There are horror movies about writers, and then there’s the horror of seeing the realities of a writer’s life rendered on the big screen. I have collected five such examples below. Some of these movies will make your heart race because they’re so close to the bone, but others will have you staring through your fingers because it’s clear no one was ever involved. seen a real book, let alone talked to someone who writes them. But all of them are, in their own way, great fun. If you’re a writer, maybe wait after you have met this deadline to get stuck. If you’re a reader, you can watch them knowing that the authors who strive to move, scare, and confuse you find these things the scariest of all.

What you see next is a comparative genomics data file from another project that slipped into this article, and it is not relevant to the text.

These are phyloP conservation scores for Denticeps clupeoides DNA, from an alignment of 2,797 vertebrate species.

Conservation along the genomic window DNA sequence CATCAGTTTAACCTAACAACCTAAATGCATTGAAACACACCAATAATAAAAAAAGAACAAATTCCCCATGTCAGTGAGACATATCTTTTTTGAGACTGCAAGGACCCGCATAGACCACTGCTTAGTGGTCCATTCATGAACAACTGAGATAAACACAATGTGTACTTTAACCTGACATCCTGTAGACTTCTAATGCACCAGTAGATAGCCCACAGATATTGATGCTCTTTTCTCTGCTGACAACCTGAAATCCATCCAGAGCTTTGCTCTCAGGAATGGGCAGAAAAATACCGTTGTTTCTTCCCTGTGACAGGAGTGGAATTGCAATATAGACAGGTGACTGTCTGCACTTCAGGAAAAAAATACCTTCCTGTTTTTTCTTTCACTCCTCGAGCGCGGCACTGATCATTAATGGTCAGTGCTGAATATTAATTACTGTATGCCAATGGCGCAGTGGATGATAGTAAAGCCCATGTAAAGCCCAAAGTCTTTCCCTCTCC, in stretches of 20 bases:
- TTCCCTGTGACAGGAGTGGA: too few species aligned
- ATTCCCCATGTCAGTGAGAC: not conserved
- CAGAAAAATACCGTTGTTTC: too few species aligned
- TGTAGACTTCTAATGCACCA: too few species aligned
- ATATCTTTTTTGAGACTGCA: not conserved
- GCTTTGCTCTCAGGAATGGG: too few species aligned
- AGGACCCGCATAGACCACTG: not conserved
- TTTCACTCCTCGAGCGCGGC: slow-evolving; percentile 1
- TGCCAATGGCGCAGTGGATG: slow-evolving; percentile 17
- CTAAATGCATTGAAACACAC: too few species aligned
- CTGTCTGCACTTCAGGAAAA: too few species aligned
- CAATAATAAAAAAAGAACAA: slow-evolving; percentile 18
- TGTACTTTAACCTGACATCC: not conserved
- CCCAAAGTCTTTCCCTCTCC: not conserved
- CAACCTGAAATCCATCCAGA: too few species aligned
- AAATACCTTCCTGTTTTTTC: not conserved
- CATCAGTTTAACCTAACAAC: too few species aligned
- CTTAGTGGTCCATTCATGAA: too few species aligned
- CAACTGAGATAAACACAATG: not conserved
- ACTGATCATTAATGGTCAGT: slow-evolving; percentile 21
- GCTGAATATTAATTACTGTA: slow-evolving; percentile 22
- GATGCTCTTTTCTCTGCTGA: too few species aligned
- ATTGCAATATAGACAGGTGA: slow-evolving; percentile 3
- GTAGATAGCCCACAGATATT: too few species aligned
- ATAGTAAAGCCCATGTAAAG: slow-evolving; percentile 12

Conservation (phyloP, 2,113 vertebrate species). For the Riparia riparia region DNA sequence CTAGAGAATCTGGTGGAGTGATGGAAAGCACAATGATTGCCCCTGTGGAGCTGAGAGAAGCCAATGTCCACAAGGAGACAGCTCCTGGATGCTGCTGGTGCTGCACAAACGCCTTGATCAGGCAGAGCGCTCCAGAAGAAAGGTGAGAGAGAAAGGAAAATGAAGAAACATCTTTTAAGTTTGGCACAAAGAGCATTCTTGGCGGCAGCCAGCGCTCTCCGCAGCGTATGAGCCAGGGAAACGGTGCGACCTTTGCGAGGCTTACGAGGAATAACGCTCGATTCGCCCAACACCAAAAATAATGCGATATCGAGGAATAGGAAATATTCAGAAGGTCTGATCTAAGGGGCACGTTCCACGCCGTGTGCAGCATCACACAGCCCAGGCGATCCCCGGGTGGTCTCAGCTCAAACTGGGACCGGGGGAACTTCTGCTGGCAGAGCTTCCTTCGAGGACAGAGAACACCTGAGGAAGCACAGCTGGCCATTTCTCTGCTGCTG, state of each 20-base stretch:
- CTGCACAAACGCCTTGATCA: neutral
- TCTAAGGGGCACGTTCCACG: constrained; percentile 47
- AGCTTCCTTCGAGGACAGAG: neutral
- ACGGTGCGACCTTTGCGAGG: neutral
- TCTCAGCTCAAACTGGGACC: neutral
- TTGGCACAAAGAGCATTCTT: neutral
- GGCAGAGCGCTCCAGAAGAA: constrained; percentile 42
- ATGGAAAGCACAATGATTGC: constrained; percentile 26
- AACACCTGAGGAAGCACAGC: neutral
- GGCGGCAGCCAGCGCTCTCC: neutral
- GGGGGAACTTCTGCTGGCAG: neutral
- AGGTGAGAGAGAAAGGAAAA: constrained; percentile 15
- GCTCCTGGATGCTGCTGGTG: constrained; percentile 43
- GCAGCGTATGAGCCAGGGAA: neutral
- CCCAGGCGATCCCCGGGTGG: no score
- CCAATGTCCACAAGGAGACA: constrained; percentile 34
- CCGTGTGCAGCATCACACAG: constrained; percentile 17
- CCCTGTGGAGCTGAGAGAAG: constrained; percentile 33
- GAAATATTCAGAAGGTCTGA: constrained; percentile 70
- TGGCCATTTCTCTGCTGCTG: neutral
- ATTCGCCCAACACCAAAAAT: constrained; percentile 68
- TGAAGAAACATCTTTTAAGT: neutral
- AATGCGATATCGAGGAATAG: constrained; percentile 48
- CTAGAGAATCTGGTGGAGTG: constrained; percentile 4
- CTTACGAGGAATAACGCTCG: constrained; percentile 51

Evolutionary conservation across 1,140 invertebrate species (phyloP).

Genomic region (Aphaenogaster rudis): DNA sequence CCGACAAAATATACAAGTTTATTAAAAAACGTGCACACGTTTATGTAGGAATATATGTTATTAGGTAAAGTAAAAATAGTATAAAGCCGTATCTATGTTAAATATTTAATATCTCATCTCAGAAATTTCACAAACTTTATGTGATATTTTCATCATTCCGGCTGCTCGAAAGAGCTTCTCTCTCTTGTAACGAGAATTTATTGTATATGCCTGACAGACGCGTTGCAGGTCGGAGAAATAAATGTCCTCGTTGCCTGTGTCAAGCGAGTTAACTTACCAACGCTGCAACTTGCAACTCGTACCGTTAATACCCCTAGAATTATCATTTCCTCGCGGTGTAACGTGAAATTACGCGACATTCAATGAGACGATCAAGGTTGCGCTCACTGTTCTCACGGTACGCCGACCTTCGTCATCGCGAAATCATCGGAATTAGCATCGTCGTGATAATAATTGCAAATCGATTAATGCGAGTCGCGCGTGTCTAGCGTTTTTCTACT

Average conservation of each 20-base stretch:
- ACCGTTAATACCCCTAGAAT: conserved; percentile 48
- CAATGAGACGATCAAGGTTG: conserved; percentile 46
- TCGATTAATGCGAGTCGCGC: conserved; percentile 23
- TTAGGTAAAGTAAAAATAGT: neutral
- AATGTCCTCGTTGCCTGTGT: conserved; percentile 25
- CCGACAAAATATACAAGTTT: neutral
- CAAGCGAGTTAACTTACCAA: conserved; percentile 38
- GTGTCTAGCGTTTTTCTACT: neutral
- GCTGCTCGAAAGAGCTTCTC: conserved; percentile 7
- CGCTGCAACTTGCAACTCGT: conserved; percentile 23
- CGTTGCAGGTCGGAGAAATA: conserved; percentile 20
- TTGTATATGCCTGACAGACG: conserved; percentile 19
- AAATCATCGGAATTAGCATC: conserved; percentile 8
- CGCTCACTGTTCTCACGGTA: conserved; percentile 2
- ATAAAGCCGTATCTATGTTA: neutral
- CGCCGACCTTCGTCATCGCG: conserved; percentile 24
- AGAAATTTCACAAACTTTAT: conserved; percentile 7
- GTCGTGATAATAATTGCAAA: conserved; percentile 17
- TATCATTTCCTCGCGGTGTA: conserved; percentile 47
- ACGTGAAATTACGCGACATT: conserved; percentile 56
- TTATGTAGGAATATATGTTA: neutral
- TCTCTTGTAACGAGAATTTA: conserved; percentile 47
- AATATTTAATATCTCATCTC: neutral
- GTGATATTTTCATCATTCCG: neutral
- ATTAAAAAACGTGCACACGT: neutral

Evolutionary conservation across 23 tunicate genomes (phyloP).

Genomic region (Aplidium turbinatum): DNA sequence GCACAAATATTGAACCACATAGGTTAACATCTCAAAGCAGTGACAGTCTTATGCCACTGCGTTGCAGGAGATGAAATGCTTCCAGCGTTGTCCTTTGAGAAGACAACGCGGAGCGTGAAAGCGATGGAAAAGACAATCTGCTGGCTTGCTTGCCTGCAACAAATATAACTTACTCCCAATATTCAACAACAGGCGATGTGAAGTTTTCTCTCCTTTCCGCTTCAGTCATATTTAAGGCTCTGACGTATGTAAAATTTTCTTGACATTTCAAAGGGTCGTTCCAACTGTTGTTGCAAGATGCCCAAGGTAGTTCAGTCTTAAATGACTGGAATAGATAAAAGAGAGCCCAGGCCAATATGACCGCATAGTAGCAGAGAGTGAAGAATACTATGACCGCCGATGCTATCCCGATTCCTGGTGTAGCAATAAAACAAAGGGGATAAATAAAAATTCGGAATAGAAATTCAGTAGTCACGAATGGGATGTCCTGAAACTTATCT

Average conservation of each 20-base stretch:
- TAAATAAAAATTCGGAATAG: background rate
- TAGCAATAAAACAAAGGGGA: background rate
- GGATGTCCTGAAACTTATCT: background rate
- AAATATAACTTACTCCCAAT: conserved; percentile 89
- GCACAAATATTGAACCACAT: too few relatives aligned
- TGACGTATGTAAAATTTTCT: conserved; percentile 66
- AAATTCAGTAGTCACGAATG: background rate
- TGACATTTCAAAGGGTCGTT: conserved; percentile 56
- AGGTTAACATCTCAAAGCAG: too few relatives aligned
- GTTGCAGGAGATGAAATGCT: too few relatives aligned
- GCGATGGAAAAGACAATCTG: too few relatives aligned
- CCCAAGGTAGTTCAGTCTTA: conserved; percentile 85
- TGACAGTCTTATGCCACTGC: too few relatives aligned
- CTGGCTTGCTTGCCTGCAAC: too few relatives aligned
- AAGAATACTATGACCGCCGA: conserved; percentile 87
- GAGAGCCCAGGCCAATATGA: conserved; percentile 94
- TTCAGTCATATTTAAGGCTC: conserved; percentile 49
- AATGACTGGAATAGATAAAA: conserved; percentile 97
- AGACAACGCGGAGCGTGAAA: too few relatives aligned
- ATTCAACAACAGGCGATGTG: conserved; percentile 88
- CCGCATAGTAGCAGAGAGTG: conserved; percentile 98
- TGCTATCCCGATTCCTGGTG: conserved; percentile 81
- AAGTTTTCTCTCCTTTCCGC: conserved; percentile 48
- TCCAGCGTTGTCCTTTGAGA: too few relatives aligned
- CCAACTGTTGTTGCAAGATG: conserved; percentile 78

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That’s it other movie adapted from something Stephen King wrote about a writer who loses his mind in a hotel that doesn’t exactly encourage leaving. Former Serious Writer™ Mike Enslin (John Cusack) now makes a living writing about haunted hotels that, in his experience, aren’t actually haunted. But when he checks into room 1408 at the Dolphin in New York City, despite the hotel manager’s (Samuel L. Jackson) pleas to stay away, real horrors soon ensue. One of the scariest scenes in the movie comes early on when Enslin, who hasn’t published a new book in ten years, arrives at his own event to be mistaken by the annoyed salesman for a customer and then has to suffer the pain. indignity of speaking to an audience of four scattered about from each other in a sea of ​​empty chairs. Give me a haunted hotel room this any day.